Editor’s Note: Kimberley Haas is a Union Leader correspondent who has written about SONH many times. This article is posted with her permission and the permission of the New Hampshire Union Leader.
The Institute on Disability at the University of New Hampshire is tackling the problem of access to post-secondary education for young adults with intellectual disabilities and has been awarded a $2.5 million grant.
“Opportunities for jobs and careers often come through post-secondary training and education experiences. For many students with ID, post-secondary opportunities are not extended to or expected of them. Today, that experience is changing,” said Director Kelly Nye-Lengerman in a statement.
The grant comes from the U.S. Department of Education’s Office of Postsecondary Education. It will be used over the next five years to help develop a sustainable model to enroll and support up to 50 students with intellectual disabilities at UNH.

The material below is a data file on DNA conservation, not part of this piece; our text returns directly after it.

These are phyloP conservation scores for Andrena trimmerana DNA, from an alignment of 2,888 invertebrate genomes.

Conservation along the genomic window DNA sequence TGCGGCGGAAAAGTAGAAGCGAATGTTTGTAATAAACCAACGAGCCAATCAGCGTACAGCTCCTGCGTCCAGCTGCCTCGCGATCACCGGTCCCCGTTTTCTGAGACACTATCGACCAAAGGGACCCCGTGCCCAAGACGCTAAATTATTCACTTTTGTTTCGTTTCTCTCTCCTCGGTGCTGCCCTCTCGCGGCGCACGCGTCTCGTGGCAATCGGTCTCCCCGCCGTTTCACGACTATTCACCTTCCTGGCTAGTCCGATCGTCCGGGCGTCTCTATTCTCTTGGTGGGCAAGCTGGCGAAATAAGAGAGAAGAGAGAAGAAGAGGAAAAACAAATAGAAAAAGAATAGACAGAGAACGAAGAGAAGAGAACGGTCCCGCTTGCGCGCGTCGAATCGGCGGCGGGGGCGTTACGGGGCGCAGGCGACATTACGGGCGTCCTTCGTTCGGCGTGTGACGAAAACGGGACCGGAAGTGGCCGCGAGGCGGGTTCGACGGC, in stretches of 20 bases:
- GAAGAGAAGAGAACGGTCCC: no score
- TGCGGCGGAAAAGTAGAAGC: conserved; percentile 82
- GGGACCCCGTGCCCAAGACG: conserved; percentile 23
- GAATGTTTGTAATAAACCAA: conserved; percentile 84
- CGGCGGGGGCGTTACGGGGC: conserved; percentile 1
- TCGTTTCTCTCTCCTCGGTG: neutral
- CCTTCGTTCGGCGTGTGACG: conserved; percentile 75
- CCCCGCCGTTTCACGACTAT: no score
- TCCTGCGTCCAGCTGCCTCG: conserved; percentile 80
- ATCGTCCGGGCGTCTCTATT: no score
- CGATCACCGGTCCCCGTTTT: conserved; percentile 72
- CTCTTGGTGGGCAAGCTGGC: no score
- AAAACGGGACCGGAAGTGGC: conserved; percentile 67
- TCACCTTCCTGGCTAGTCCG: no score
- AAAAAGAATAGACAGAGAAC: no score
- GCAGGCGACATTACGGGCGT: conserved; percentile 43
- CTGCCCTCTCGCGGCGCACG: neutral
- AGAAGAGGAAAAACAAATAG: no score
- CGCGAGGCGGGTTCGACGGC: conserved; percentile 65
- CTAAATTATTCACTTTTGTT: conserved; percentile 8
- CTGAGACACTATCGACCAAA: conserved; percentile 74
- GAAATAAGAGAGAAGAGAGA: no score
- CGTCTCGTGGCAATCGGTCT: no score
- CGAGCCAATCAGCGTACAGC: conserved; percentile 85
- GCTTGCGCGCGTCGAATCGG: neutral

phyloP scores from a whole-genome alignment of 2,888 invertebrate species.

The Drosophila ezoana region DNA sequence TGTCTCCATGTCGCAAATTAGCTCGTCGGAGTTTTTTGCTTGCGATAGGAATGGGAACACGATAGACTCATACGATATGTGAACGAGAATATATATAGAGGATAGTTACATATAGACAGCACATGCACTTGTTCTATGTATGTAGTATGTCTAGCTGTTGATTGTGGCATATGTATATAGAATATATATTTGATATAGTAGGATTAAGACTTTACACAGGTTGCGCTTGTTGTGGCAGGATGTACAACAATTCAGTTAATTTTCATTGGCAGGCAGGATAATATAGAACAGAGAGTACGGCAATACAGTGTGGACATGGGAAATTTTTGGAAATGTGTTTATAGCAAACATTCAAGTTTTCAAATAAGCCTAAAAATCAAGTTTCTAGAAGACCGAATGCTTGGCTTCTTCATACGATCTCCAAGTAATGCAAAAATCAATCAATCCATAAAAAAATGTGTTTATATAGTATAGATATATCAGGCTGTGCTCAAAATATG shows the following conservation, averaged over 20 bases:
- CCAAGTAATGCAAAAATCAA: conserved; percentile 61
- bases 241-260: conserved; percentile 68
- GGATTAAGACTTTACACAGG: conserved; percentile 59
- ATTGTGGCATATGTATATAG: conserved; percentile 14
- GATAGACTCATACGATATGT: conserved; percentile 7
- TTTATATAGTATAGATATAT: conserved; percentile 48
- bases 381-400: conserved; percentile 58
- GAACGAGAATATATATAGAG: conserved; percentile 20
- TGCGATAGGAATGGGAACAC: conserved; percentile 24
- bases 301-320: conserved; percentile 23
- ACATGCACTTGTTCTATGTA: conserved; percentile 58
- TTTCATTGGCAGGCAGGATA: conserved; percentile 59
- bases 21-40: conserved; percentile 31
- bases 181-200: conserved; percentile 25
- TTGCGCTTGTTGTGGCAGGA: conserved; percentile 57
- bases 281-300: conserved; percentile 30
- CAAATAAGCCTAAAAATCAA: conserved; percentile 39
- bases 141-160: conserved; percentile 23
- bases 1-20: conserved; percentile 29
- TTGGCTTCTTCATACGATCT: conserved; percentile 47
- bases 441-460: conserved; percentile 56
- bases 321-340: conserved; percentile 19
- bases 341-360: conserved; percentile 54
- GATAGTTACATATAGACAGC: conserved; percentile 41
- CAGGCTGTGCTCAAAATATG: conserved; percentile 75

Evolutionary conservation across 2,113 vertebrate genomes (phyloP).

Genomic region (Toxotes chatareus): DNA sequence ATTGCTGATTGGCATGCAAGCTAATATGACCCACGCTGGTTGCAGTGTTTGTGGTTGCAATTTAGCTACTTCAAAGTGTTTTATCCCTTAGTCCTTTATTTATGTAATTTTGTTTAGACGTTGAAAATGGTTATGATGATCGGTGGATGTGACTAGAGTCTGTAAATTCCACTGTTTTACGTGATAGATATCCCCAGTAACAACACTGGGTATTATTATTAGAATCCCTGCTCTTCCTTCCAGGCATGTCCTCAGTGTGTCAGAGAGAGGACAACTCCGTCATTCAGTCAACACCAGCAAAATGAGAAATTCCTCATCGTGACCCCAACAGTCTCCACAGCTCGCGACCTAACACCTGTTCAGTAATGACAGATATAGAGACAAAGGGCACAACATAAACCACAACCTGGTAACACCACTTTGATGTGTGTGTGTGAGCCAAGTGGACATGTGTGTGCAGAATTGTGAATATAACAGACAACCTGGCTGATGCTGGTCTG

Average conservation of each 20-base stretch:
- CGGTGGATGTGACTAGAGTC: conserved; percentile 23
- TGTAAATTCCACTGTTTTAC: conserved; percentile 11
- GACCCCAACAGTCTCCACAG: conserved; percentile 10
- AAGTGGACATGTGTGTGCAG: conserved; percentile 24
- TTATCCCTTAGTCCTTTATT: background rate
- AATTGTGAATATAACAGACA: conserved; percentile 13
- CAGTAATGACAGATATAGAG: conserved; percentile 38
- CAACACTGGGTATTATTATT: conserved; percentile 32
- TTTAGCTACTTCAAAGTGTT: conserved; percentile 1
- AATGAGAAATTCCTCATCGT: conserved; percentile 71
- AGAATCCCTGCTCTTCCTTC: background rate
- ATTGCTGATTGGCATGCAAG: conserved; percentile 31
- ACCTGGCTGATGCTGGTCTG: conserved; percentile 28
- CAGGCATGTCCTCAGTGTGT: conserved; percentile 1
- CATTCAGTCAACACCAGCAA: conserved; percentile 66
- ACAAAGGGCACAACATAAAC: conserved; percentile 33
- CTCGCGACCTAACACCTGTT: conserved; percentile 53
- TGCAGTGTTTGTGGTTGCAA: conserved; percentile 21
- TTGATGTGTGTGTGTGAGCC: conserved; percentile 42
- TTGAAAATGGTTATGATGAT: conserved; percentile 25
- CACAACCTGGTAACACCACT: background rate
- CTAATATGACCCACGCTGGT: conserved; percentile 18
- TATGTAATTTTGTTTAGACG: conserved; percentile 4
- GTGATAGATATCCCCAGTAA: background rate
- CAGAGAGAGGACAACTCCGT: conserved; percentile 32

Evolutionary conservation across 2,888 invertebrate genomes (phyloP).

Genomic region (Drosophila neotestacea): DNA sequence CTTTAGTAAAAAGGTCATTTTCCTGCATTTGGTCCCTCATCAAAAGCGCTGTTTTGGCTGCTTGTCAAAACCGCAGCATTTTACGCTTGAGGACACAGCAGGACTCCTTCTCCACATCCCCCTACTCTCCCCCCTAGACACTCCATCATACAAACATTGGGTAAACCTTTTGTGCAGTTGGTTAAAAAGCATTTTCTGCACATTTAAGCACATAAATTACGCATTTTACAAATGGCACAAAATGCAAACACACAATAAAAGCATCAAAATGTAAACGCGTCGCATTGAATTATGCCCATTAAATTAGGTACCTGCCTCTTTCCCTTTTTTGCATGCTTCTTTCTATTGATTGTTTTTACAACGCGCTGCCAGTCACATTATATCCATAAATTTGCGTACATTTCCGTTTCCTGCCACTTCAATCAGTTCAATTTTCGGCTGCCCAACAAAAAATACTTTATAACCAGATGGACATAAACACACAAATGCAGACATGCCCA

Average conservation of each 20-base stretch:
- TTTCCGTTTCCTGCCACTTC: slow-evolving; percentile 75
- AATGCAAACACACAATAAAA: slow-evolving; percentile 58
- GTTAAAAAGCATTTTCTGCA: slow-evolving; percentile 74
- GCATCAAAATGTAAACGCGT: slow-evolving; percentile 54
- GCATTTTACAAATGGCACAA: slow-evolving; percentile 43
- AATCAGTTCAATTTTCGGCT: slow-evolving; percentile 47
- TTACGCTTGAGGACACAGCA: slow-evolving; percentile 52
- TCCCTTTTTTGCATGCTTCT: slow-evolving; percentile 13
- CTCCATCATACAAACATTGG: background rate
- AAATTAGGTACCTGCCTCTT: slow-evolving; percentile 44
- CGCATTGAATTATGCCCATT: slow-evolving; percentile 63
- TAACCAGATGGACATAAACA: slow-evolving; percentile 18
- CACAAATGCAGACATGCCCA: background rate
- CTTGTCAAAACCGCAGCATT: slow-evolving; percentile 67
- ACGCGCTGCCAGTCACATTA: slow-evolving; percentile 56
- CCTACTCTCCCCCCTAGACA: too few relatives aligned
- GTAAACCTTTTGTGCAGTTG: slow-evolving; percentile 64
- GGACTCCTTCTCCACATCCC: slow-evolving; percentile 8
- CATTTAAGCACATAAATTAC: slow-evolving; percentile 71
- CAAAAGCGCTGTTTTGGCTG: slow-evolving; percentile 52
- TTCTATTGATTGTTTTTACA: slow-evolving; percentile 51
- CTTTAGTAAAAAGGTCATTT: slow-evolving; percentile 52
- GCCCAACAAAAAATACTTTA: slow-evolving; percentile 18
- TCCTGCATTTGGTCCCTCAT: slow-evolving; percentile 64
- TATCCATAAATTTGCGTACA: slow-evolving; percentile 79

The hope is that all colleges in New Hampshire will eventually be able to offer similar programs for students with intellectual disabilities.
“The idea is we incubate at UNH, focus on building the model and getting it financially sustainable and working well for the students, so that everyone is confident in the model, but we also want to build capacity at other higher ed institutions in New Hampshire,” said Tobey Partch-Davies, principal investigator for the Granite State Transition Programs for Students with Intellectual Disabilities.